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India to discuss on fair & transparent outcomes at 12th WTO Ministerial Conference

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Guwahati: India will pitch for fair, just, and transparent discussions and outcomes at the 12th WTO Ministerial Conference from June 12-14 in Geneva.

The key areas of discussions and negotiations at this year’s conference include WTO’s response to the pandemic, Fisheries subsidies negotiations, Agriculture issues, including public stockholding for food security, WTO Reforms, and the Moratorium on Customs Duties on Electronic Transmission.

A strong Indian delegation at the conference is being headed by Piyush Goyal, Union Minister for Commerce and Industry, Consumer Affairs, Food, and Public Distribution, and Textiles.

A commerce ministry statement said India has a vital stake in protecting the interests of all stakeholders in the country as well as the interests of the developing and poor nations that look up to the leadership of India at multilateral forums including WTO.

On fisheries reforms, India is keen to finalize the fisheries agreement in the upcoming MC-12 because irrational subsidies and overfishing by many countries are hurting Indian fishermen and their livelihood. India strongly believes that it should not repeat the mistakes made during the Uruguay Round that allowed a few members unequal and trade-distorting entitlements in agriculture.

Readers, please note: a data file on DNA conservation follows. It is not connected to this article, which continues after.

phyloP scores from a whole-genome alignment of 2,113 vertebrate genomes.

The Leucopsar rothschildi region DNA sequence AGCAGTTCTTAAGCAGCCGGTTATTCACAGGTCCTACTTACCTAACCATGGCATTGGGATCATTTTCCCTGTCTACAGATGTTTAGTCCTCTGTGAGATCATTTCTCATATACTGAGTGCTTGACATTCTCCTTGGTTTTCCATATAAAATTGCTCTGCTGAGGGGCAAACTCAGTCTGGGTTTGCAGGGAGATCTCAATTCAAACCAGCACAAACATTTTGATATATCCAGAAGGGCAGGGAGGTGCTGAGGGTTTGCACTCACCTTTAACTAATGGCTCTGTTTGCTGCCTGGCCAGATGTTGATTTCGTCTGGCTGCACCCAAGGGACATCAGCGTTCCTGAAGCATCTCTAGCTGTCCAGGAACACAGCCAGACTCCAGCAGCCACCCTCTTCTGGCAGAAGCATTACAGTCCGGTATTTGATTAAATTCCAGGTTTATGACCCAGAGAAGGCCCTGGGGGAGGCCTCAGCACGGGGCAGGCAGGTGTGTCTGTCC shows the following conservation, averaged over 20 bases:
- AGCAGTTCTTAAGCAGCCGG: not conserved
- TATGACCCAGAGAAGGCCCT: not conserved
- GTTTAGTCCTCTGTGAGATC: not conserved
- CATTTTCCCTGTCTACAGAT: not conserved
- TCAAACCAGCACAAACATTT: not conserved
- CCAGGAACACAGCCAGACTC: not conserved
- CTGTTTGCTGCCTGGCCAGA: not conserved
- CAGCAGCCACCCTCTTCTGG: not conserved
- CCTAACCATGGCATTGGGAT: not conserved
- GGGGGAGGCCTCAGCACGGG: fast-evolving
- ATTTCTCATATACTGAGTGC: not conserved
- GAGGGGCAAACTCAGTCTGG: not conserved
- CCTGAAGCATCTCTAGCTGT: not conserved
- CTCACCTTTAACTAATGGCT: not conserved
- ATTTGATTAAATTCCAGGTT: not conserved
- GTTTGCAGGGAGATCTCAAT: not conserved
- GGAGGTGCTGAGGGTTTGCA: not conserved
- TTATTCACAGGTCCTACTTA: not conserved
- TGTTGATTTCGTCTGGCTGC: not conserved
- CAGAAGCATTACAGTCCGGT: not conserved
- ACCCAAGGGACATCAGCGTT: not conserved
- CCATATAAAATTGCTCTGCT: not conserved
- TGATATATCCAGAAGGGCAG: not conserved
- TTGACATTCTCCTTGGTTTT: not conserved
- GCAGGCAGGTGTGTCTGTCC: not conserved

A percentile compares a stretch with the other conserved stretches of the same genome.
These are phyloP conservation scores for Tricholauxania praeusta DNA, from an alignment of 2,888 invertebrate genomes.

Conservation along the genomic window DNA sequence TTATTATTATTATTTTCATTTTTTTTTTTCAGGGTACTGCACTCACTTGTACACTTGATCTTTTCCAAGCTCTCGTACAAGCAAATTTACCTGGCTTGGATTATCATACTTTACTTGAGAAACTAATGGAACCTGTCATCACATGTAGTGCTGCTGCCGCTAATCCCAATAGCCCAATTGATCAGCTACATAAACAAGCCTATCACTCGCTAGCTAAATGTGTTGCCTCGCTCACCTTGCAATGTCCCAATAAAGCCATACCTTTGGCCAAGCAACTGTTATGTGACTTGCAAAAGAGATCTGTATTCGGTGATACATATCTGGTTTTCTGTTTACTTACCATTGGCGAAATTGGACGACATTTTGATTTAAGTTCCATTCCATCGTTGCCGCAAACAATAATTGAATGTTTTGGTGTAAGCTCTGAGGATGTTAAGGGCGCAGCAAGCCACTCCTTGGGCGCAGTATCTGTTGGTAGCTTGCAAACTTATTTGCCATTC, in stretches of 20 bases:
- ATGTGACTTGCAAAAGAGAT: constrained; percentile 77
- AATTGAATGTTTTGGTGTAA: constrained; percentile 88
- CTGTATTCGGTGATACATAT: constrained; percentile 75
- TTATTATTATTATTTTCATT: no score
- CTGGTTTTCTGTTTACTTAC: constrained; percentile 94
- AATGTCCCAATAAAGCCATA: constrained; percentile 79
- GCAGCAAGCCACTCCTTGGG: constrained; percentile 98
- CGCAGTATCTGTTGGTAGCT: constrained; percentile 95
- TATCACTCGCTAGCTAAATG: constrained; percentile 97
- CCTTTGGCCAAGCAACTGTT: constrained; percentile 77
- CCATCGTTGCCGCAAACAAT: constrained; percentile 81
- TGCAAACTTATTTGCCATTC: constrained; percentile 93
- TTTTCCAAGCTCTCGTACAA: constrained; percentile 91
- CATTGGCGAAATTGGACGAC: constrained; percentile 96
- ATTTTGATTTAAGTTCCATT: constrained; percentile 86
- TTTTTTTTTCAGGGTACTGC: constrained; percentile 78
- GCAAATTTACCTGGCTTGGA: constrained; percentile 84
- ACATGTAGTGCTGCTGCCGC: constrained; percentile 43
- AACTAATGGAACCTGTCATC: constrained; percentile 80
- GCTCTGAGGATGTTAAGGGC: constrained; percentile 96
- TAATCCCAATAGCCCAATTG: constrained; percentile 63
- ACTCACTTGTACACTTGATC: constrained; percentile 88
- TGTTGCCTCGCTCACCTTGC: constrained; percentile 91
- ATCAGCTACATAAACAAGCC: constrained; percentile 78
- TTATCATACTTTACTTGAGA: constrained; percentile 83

“Protection of the environment has been ingrained in the Indian ethos for ages and has been repeatedly emphasized in various international forums. India is committed to concluding the negotiations so long as it provides space for equitable growth and freedom in developing fishing capacities for the future without locking members into disadvantageous arrangements in perpetuity” the statement said.

On e-commerce, India believes negotiation on rules and disciplines in e-commerce would be premature given the highly asymmetrical nature of the existing global e-commerce space and a lack of understanding of the implications of the multi-faceted dimensions of issues related to e-commerce.

In agriculture, India has concerns about making notification requirements burdensome for developing country members in view of the sensitivities regarding shortages, price escalations and the implications of providing advance notice of such measures on the effectiveness of policies.

On WTO reforms, India believes that WTO reform discussions must focus on strengthening its fundamental principles, preserving special and differential treatment (S&DT), including consensus-based decision making, non-discrimination, and special and differential treatment, at this juncture and should neither result in preserving inherited inequities nor worsen the imbalances.

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